OSU-Tulsa offers alternative to special ed. certification - Tulsa Business and Legal News: Newsletter

OSU-Tulsa offers alternative to special ed. certification

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Posted: Thursday, October 31, 2013 5:00 pm | Updated: 12:20 pm, Fri Nov 1, 2013.

Oklahoma State University-Tulsa is taking a positive approach to the shortage of special education teachers in Oklahoma with their new nontraditional special education certification program that will be starting in January 2014.

Schools are finding it more difficult to fill the positions for special education teachers. Dr. Christine Ormsbee, OSU College of Education assistant provost and director of the Institute for Teaching and Learning Excellence, shared that there is a problem of a shortage in special education teachers for 20 years in not only Oklahoma, but in the United States as well. Openings for these positions are frequently being filled by long-term substitutes.

“Many individuals become teachers because of their particular interest in a subject area or age level of student. Special educators must be able to effectively work across content areas, grade levels and student characteristics. It is a very challenging job for educators,” she said.

The nontraditional special education certification program is open to students who hold certain qualifications. They must have a bachelor’s degree and a 2.75 GPA, pass a background check and be able to be employed by a school district. OSU-Tulsa’s new program will not take longer than the standard 124 hour degree program and student teaching internship that most education majors go through, yet it will give students the knowledge that targets special education specifically in order to put more certified teachers in special education classrooms.

“OSU’s program is designed to be an advanced preparation program because we believe that special educators need to have additional preparation to handle the unique and extensive needs of students with special needs. So our traditional program requires students to have obtained a teaching certification in early childhood, elementary education or secondary education prior to completing the graduate certification program,” said Ormsbee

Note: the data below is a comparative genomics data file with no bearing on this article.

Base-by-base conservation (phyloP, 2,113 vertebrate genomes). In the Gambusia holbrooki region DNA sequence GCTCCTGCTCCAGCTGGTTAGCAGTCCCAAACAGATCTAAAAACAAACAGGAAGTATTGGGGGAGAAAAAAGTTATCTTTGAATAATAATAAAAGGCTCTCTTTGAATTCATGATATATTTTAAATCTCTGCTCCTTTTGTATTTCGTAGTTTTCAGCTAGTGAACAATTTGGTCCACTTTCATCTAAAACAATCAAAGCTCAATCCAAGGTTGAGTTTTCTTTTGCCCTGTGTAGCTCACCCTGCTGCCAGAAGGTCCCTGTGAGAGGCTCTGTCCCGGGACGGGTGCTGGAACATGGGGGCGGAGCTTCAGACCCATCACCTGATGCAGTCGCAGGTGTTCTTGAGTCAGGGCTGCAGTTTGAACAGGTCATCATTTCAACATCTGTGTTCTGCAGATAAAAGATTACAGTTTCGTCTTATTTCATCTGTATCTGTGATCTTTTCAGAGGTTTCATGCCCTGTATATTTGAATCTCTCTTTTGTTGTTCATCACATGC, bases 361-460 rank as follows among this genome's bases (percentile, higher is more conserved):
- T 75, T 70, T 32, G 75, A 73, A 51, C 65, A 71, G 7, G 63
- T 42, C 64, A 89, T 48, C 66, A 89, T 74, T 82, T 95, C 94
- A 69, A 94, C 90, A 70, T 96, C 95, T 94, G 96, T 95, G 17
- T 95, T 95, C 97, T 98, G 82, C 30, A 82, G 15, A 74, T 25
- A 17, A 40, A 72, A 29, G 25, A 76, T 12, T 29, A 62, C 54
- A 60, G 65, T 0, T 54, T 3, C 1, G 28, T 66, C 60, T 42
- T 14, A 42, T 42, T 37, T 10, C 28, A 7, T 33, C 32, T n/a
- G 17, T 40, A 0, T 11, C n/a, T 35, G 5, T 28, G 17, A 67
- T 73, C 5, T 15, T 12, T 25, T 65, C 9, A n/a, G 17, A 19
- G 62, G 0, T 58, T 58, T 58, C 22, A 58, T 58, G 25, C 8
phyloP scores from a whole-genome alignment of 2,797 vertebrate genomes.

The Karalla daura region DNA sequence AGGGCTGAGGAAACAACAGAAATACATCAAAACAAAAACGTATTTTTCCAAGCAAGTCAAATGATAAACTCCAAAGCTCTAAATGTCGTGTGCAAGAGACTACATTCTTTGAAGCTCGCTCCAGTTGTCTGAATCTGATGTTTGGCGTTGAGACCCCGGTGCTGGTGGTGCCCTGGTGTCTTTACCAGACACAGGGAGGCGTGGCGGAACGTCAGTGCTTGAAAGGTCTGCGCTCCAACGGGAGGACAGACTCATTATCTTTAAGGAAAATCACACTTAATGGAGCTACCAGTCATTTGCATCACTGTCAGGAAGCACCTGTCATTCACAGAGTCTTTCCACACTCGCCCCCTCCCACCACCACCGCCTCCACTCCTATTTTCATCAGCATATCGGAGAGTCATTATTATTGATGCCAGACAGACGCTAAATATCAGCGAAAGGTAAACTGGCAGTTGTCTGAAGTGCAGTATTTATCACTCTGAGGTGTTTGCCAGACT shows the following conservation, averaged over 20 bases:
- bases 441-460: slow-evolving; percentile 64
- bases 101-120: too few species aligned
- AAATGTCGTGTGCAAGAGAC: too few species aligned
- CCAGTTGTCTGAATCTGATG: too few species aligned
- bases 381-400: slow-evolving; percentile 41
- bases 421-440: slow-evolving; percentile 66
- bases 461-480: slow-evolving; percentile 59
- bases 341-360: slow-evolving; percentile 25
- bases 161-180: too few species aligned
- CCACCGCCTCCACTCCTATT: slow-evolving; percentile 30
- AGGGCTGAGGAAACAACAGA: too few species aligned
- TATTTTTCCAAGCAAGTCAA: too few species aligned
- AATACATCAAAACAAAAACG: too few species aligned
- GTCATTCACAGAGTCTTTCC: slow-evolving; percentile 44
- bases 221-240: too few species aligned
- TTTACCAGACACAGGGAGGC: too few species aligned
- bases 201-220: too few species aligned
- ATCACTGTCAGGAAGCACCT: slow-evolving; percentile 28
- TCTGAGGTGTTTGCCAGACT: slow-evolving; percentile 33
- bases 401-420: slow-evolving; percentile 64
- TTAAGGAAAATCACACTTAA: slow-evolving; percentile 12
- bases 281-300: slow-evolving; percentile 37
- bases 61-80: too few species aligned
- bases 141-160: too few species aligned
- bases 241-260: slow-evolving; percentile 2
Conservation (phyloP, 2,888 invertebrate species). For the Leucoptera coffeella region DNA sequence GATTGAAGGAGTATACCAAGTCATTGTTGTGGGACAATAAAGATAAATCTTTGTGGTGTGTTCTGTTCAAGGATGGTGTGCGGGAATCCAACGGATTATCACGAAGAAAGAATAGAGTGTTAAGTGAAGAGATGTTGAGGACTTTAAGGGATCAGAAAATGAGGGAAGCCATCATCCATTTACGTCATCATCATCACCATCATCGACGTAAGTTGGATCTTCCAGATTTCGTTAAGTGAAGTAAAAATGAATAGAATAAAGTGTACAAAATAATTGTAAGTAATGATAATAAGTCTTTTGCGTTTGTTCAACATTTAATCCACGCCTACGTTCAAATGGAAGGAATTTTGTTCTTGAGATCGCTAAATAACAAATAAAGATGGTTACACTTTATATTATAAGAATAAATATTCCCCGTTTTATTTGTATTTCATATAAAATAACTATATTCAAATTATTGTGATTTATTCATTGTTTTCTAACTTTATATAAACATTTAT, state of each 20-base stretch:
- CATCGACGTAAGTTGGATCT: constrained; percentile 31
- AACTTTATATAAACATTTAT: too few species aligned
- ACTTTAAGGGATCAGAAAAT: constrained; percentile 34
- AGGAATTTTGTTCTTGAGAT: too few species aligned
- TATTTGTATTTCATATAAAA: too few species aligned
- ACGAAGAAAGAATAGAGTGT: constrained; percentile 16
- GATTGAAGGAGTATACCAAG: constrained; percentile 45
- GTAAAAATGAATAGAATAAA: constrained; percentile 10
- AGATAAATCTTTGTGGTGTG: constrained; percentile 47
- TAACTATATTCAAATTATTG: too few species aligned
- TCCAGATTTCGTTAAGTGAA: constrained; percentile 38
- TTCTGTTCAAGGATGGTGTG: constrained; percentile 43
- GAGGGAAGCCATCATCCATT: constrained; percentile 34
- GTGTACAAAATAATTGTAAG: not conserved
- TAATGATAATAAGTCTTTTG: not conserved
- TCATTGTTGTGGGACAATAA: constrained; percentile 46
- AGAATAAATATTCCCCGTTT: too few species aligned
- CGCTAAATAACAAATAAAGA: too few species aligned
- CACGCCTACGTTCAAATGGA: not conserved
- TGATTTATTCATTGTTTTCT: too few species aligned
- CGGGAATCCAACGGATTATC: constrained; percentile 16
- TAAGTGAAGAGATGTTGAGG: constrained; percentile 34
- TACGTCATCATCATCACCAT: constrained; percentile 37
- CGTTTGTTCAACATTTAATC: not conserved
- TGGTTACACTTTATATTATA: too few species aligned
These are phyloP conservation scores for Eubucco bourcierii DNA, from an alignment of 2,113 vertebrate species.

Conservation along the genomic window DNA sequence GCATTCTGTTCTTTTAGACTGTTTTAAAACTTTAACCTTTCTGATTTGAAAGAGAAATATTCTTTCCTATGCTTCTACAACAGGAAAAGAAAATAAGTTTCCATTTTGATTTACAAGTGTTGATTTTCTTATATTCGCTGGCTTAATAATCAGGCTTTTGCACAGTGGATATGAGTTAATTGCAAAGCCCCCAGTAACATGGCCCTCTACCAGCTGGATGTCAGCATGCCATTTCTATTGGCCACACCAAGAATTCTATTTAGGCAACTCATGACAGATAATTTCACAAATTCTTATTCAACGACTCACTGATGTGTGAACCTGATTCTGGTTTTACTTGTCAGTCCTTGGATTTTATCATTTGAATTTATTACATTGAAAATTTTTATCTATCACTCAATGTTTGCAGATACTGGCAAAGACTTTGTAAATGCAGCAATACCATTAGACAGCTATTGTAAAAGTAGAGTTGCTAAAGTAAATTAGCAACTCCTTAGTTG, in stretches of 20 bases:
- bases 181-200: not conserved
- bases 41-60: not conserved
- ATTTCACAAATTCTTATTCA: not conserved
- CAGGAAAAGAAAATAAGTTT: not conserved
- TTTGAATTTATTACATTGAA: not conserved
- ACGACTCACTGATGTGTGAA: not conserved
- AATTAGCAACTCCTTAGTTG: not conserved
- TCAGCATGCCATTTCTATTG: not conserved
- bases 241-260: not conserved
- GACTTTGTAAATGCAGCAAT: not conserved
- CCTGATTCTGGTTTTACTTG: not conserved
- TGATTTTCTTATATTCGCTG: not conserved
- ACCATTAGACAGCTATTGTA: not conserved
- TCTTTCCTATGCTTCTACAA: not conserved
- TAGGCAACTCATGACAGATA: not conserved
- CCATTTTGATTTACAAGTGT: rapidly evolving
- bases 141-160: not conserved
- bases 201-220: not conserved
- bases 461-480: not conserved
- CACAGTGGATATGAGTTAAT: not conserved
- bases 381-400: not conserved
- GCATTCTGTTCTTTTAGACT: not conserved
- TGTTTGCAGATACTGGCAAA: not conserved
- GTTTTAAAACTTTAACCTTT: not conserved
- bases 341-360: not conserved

The program was authorized by the Oklahoma Legislature in May of this year. Ormsbee said that she along with a collection of faculty, school professionals, state agency staff and a consultant came together to find an alternative way for students to receive their special education certification.

OSU-Tulsa’s program is made up of two-phases. The first phase will be a “boot camp” at the Tulsa campus. This phase includes classes one night a week and three Saturdays in a semester. There will be two on campus and one online graduate-level course focusing on getting “an individual a running start at having the skills needed to be successful in a special education classroom.” After this boot camp, the students must receive a special education teaching position while taking the rest of their curriculum for two years. In three semesters, a student will receive a teaching certificate, and another semester after that, the student can receive a masters degree. After receiving their Oklahoma Standard Certification in Special Education, students are required to keep their teaching position at a school district for up to three years.

OSU-Tulsa and Ormsbee sees this program as being effective in helping students on their way to certification.

“There is every indication that it will help a great deal in providing individuals a way to become special educators. It is responsive to the feedback we get all the time from potential teachers, that it takes too long to complete a program, and that they can’t complete coursework while working,” she said.

Enrollment for the program is now open, and students have already been accepted for next semester.«

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